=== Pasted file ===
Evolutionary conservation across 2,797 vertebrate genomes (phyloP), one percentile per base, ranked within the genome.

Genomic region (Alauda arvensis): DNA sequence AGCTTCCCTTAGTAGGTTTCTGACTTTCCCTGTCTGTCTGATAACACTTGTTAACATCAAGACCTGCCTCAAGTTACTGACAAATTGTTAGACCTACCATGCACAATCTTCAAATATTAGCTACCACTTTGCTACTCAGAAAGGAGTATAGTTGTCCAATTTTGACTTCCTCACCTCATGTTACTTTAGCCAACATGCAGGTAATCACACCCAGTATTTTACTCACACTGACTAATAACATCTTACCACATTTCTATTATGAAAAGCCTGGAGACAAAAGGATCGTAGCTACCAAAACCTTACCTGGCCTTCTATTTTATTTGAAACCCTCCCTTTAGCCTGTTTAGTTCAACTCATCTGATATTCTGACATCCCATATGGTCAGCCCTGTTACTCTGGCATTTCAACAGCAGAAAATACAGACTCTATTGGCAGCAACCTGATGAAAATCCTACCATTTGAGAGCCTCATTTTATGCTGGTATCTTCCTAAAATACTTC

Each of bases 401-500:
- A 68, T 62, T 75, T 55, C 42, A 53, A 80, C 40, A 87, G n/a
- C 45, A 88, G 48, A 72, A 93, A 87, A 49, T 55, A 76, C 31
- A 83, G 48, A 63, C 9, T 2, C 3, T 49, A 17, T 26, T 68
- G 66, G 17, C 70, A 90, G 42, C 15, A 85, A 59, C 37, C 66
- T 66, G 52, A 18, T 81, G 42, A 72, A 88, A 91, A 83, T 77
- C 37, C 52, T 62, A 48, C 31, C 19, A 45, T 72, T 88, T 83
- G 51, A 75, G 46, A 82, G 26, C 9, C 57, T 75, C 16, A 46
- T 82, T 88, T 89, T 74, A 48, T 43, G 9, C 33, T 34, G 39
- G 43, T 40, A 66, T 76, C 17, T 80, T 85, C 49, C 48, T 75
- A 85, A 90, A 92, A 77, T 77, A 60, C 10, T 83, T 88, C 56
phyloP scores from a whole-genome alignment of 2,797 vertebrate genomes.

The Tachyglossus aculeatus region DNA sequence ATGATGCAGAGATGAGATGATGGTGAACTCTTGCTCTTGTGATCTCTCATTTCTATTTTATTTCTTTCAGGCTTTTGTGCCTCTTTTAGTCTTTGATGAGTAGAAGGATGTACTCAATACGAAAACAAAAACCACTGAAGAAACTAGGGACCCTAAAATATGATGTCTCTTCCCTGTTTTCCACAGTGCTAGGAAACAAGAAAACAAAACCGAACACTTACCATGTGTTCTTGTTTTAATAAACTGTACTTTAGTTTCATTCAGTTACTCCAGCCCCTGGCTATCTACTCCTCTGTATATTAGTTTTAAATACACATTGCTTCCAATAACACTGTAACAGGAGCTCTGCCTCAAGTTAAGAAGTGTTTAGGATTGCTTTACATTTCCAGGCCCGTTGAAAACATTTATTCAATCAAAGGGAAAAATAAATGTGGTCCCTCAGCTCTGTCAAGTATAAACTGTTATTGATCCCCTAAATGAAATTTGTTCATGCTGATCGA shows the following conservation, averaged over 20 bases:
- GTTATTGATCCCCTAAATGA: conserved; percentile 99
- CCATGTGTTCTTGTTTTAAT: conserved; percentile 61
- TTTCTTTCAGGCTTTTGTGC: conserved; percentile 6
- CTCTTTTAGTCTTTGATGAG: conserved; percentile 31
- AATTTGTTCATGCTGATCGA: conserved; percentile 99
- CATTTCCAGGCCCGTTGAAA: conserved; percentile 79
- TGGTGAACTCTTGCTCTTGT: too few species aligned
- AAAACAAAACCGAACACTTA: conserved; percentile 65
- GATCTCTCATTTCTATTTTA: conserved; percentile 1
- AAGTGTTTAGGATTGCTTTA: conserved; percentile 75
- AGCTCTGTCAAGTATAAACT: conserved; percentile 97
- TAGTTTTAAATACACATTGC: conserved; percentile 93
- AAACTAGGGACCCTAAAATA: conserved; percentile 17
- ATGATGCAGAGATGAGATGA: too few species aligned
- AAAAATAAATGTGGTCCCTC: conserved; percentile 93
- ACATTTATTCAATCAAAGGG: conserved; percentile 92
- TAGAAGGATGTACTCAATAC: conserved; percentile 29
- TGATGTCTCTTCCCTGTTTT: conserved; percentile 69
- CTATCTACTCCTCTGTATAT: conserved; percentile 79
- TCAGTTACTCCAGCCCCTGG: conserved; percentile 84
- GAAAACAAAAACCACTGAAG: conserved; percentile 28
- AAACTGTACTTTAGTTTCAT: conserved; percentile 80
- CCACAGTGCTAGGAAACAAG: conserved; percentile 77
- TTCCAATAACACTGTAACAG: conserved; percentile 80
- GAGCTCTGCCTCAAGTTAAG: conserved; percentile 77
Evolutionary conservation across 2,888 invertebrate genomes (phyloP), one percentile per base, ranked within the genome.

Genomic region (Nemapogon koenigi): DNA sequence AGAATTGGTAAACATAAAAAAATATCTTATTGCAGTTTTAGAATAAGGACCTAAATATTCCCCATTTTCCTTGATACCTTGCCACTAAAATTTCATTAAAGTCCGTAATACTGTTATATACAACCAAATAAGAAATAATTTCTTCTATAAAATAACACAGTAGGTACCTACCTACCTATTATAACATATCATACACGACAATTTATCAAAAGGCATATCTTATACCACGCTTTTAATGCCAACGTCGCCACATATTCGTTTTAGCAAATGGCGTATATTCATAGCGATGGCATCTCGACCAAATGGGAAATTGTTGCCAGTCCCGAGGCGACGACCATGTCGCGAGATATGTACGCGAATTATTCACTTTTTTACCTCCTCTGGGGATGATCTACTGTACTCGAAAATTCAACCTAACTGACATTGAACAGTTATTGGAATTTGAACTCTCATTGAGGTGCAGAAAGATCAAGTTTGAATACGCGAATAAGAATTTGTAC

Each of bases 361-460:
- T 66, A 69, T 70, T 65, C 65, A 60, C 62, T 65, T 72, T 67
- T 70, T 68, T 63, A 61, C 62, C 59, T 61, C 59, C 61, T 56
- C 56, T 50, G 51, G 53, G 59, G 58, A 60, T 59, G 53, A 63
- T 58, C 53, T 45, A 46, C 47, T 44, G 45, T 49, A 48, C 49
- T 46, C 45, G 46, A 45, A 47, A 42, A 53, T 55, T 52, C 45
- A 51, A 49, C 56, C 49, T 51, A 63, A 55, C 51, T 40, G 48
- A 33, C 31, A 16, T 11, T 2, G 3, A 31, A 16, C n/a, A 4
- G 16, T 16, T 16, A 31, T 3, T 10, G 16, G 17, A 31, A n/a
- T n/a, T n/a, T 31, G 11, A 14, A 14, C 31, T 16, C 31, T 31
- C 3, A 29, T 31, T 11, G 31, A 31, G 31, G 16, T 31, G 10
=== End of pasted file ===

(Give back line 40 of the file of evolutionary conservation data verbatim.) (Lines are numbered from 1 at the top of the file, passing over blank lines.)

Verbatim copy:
- GAGCTCTGCCTCAAGTTAAG: conserved; percentile 77